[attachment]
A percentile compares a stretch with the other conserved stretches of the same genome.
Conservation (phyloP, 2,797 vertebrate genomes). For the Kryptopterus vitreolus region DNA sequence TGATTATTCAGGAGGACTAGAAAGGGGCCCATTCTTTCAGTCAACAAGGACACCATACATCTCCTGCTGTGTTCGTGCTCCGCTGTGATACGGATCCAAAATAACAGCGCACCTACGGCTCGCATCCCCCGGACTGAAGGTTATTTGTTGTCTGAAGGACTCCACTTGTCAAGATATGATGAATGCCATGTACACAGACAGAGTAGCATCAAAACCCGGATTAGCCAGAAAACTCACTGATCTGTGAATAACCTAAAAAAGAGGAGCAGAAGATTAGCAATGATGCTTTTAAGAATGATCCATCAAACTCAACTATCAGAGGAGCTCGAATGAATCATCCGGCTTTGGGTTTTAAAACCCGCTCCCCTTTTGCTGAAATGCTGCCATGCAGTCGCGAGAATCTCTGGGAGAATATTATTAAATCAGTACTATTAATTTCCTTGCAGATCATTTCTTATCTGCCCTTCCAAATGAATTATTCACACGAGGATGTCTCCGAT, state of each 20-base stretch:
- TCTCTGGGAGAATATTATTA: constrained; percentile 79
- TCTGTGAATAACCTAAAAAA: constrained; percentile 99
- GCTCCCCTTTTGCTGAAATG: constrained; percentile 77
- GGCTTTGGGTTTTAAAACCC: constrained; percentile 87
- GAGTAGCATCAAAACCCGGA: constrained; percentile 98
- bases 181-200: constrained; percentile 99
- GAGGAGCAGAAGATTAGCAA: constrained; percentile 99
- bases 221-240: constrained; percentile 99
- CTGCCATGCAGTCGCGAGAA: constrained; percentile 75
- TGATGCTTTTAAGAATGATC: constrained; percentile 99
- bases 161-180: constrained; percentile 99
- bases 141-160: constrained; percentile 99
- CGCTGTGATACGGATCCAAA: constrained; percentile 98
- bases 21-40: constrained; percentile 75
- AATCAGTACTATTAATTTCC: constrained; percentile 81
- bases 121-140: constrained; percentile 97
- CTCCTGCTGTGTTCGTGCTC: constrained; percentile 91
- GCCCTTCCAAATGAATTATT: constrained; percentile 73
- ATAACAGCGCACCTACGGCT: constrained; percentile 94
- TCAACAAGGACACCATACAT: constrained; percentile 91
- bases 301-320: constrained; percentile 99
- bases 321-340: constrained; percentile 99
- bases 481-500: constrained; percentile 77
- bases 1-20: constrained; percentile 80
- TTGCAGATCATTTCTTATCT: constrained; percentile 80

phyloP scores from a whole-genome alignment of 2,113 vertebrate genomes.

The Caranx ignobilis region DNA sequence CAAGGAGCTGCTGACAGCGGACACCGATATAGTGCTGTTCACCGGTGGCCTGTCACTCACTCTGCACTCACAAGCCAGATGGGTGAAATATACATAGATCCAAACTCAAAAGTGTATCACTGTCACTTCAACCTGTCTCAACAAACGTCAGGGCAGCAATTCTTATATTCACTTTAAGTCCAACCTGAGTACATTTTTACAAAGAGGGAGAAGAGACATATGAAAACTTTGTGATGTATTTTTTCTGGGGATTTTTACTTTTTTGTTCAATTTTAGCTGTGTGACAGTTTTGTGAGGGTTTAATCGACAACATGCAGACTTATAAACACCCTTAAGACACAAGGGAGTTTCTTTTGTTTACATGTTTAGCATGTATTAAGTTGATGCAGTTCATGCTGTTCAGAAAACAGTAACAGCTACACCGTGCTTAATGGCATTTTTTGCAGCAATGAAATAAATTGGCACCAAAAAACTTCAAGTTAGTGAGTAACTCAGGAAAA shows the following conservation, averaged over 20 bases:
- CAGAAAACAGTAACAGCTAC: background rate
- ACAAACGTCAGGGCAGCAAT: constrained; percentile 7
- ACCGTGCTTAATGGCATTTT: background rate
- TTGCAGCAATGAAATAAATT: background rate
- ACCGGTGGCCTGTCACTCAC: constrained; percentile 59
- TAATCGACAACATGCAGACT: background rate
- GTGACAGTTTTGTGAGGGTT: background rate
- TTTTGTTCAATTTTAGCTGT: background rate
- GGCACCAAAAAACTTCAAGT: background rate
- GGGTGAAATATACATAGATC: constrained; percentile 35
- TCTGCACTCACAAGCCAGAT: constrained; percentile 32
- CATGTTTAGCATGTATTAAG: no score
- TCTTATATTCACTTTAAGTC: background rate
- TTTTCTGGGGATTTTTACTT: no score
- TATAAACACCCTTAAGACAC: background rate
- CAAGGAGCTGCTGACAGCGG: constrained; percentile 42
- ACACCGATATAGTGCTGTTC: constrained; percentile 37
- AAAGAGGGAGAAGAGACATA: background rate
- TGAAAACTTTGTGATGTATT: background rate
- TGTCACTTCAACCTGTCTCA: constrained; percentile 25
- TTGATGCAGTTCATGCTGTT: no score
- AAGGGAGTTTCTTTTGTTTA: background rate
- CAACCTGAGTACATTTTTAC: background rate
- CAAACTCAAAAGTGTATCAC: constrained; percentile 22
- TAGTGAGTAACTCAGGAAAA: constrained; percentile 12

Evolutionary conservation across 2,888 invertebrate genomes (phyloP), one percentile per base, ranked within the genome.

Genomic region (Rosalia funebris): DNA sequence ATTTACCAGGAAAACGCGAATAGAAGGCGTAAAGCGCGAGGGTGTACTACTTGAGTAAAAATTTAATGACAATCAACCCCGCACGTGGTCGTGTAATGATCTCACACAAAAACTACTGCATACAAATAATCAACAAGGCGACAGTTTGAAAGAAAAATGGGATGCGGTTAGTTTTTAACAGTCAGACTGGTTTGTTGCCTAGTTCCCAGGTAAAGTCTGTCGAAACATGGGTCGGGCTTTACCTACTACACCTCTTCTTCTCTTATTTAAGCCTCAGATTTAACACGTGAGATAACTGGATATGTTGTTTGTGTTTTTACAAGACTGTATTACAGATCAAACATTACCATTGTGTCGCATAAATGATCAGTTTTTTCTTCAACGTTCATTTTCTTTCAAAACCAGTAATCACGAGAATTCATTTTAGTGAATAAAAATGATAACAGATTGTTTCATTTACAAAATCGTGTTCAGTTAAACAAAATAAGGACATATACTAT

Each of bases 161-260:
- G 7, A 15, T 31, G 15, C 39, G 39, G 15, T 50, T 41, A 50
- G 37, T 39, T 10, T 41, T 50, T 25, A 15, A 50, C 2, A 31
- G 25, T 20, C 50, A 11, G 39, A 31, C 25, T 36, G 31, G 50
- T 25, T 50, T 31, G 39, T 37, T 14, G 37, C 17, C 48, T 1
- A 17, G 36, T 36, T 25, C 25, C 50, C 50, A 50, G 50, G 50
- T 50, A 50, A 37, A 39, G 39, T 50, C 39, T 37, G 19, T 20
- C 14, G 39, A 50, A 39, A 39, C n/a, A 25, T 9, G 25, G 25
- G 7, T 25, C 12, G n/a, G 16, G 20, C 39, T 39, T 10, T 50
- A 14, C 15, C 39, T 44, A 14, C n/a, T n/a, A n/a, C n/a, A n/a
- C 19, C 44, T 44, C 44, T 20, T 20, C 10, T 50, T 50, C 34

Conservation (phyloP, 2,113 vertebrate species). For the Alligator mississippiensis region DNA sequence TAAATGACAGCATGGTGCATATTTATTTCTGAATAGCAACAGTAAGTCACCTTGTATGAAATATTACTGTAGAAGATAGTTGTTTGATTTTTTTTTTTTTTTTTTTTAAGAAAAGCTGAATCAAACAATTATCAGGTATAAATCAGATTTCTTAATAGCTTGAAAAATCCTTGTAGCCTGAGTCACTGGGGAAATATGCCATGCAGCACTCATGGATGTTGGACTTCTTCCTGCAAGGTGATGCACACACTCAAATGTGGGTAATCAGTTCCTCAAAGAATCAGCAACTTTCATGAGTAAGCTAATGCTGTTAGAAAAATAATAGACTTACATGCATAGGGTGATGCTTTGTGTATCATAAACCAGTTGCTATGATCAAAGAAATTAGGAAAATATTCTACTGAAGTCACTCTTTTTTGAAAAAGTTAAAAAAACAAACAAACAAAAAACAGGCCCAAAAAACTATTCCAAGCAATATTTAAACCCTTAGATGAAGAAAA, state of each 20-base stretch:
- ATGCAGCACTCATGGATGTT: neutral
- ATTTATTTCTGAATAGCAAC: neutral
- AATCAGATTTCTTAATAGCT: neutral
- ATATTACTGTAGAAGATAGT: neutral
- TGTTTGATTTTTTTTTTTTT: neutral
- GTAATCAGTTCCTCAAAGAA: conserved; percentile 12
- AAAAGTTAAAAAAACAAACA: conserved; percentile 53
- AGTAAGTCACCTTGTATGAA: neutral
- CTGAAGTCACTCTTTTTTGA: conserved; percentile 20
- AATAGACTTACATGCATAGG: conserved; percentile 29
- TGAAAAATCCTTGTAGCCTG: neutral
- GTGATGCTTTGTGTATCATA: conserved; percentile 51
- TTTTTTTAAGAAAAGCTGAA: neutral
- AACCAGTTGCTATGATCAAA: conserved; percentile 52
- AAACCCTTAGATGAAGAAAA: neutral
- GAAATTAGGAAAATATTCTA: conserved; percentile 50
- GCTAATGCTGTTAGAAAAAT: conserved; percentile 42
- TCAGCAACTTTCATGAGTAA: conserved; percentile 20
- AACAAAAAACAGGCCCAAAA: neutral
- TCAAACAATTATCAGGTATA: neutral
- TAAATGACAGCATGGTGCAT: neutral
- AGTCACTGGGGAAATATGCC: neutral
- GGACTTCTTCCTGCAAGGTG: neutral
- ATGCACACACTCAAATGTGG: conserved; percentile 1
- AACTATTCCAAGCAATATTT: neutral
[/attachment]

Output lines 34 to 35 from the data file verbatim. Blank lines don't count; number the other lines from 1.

- ACCGGTGGCCTGTCACTCAC: constrained; percentile 59
- TAATCGACAACATGCAGACT: background rate